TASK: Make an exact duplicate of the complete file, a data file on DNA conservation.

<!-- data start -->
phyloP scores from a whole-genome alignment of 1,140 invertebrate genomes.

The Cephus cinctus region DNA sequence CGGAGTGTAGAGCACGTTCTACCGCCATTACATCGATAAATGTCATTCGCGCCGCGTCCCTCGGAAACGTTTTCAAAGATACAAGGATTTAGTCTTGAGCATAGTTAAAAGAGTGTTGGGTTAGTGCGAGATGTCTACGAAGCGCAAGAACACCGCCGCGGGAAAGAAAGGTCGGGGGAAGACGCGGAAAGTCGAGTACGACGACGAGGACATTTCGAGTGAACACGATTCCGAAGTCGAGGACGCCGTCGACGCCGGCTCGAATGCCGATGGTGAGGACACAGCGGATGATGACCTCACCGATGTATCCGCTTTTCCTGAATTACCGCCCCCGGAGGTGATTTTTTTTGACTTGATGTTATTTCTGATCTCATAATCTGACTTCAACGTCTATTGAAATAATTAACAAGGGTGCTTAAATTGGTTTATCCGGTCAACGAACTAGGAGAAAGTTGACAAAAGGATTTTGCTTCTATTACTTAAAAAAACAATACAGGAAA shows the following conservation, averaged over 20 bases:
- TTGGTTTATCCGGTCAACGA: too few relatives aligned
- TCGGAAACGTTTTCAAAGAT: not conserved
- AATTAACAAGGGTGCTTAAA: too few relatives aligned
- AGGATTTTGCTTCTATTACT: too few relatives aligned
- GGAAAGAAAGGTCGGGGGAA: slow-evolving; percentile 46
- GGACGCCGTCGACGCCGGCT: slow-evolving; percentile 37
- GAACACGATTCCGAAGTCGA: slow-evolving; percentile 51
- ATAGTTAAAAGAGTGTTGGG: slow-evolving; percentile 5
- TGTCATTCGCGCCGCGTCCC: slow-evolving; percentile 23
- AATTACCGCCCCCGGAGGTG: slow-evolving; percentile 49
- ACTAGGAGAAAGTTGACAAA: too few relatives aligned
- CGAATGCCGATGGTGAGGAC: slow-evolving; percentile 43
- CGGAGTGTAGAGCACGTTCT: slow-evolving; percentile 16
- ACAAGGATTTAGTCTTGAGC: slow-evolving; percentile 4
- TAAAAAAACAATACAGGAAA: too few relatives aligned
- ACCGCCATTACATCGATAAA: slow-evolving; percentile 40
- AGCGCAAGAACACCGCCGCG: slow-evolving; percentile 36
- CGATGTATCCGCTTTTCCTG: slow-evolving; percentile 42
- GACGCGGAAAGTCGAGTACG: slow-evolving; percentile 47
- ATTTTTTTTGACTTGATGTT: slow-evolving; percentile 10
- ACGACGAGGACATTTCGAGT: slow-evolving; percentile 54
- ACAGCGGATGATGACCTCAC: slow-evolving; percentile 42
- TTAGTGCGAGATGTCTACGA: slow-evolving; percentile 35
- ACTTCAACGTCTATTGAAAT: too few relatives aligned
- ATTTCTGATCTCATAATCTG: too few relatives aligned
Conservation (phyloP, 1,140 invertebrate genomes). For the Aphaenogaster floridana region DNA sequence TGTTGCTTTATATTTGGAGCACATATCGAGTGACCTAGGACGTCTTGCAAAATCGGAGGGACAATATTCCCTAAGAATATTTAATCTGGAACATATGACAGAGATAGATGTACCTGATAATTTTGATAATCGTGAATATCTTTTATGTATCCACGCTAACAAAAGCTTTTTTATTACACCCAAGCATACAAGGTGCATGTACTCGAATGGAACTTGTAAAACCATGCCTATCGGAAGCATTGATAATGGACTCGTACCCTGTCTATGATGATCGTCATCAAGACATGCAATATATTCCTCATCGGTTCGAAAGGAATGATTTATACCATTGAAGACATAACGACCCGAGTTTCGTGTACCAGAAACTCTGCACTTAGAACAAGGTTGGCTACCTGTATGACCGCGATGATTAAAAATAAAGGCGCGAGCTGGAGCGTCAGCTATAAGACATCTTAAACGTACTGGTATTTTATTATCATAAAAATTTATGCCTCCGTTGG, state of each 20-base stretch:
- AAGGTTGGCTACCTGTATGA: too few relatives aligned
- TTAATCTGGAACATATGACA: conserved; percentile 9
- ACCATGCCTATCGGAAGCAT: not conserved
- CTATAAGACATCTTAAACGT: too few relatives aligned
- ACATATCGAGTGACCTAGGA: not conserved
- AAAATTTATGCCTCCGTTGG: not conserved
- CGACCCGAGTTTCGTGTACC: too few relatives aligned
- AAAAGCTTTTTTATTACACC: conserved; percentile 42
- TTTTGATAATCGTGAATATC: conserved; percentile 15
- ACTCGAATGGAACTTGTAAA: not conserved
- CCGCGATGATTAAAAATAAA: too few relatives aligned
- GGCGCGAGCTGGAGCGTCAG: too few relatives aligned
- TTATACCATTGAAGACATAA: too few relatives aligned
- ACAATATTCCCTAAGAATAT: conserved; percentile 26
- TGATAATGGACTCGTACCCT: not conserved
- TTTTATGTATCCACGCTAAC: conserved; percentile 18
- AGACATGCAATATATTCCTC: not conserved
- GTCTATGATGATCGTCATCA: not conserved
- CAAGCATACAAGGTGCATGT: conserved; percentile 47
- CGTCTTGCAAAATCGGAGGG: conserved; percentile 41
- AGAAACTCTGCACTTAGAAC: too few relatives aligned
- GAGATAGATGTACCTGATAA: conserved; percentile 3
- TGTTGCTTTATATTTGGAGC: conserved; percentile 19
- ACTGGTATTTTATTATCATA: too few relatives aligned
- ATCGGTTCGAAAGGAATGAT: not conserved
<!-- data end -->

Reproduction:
phyloP scores from a whole-genome alignment of 1,140 invertebrate genomes.

The Cephus cinctus region DNA sequence CGGAGTGTAGAGCACGTTCTACCGCCATTACATCGATAAATGTCATTCGCGCCGCGTCCCTCGGAAACGTTTTCAAAGATACAAGGATTTAGTCTTGAGCATAGTTAAAAGAGTGTTGGGTTAGTGCGAGATGTCTACGAAGCGCAAGAACACCGCCGCGGGAAAGAAAGGTCGGGGGAAGACGCGGAAAGTCGAGTACGACGACGAGGACATTTCGAGTGAACACGATTCCGAAGTCGAGGACGCCGTCGACGCCGGCTCGAATGCCGATGGTGAGGACACAGCGGATGATGACCTCACCGATGTATCCGCTTTTCCTGAATTACCGCCCCCGGAGGTGATTTTTTTTGACTTGATGTTATTTCTGATCTCATAATCTGACTTCAACGTCTATTGAAATAATTAACAAGGGTGCTTAAATTGGTTTATCCGGTCAACGAACTAGGAGAAAGTTGACAAAAGGATTTTGCTTCTATTACTTAAAAAAACAATACAGGAAA shows the following conservation, averaged over 20 bases:
- TTGGTTTATCCGGTCAACGA: too few relatives aligned
- TCGGAAACGTTTTCAAAGAT: not conserved
- AATTAACAAGGGTGCTTAAA: too few relatives aligned
- AGGATTTTGCTTCTATTACT: too few relatives aligned
- GGAAAGAAAGGTCGGGGGAA: slow-evolving; percentile 46
- GGACGCCGTCGACGCCGGCT: slow-evolving; percentile 37
- GAACACGATTCCGAAGTCGA: slow-evolving; percentile 51
- ATAGTTAAAAGAGTGTTGGG: slow-evolving; percentile 5
- TGTCATTCGCGCCGCGTCCC: slow-evolving; percentile 23
- AATTACCGCCCCCGGAGGTG: slow-evolving; percentile 49
- ACTAGGAGAAAGTTGACAAA: too few relatives aligned
- CGAATGCCGATGGTGAGGAC: slow-evolving; percentile 43
- CGGAGTGTAGAGCACGTTCT: slow-evolving; percentile 16
- ACAAGGATTTAGTCTTGAGC: slow-evolving; percentile 4
- TAAAAAAACAATACAGGAAA: too few relatives aligned
- ACCGCCATTACATCGATAAA: slow-evolving; percentile 40
- AGCGCAAGAACACCGCCGCG: slow-evolving; percentile 36
- CGATGTATCCGCTTTTCCTG: slow-evolving; percentile 42
- GACGCGGAAAGTCGAGTACG: slow-evolving; percentile 47
- ATTTTTTTTGACTTGATGTT: slow-evolving; percentile 10
- ACGACGAGGACATTTCGAGT: slow-evolving; percentile 54
- ACAGCGGATGATGACCTCAC: slow-evolving; percentile 42
- TTAGTGCGAGATGTCTACGA: slow-evolving; percentile 35
- ACTTCAACGTCTATTGAAAT: too few relatives aligned
- ATTTCTGATCTCATAATCTG: too few relatives aligned
Conservation (phyloP, 1,140 invertebrate genomes). For the Aphaenogaster floridana region DNA sequence TGTTGCTTTATATTTGGAGCACATATCGAGTGACCTAGGACGTCTTGCAAAATCGGAGGGACAATATTCCCTAAGAATATTTAATCTGGAACATATGACAGAGATAGATGTACCTGATAATTTTGATAATCGTGAATATCTTTTATGTATCCACGCTAACAAAAGCTTTTTTATTACACCCAAGCATACAAGGTGCATGTACTCGAATGGAACTTGTAAAACCATGCCTATCGGAAGCATTGATAATGGACTCGTACCCTGTCTATGATGATCGTCATCAAGACATGCAATATATTCCTCATCGGTTCGAAAGGAATGATTTATACCATTGAAGACATAACGACCCGAGTTTCGTGTACCAGAAACTCTGCACTTAGAACAAGGTTGGCTACCTGTATGACCGCGATGATTAAAAATAAAGGCGCGAGCTGGAGCGTCAGCTATAAGACATCTTAAACGTACTGGTATTTTATTATCATAAAAATTTATGCCTCCGTTGG, state of each 20-base stretch:
- AAGGTTGGCTACCTGTATGA: too few relatives aligned
- TTAATCTGGAACATATGACA: conserved; percentile 9
- ACCATGCCTATCGGAAGCAT: not conserved
- CTATAAGACATCTTAAACGT: too few relatives aligned
- ACATATCGAGTGACCTAGGA: not conserved
- AAAATTTATGCCTCCGTTGG: not conserved
- CGACCCGAGTTTCGTGTACC: too few relatives aligned
- AAAAGCTTTTTTATTACACC: conserved; percentile 42
- TTTTGATAATCGTGAATATC: conserved; percentile 15
- ACTCGAATGGAACTTGTAAA: not conserved
- CCGCGATGATTAAAAATAAA: too few relatives aligned
- GGCGCGAGCTGGAGCGTCAG: too few relatives aligned
- TTATACCATTGAAGACATAA: too few relatives aligned
- ACAATATTCCCTAAGAATAT: conserved; percentile 26
- TGATAATGGACTCGTACCCT: not conserved
- TTTTATGTATCCACGCTAAC: conserved; percentile 18
- AGACATGCAATATATTCCTC: not conserved
- GTCTATGATGATCGTCATCA: not conserved
- CAAGCATACAAGGTGCATGT: conserved; percentile 47
- CGTCTTGCAAAATCGGAGGG: conserved; percentile 41
- AGAAACTCTGCACTTAGAAC: too few relatives aligned
- GAGATAGATGTACCTGATAA: conserved; percentile 3
- TGTTGCTTTATATTTGGAGC: conserved; percentile 19
- ACTGGTATTTTATTATCATA: too few relatives aligned
- ATCGGTTCGAAAGGAATGAT: not conserved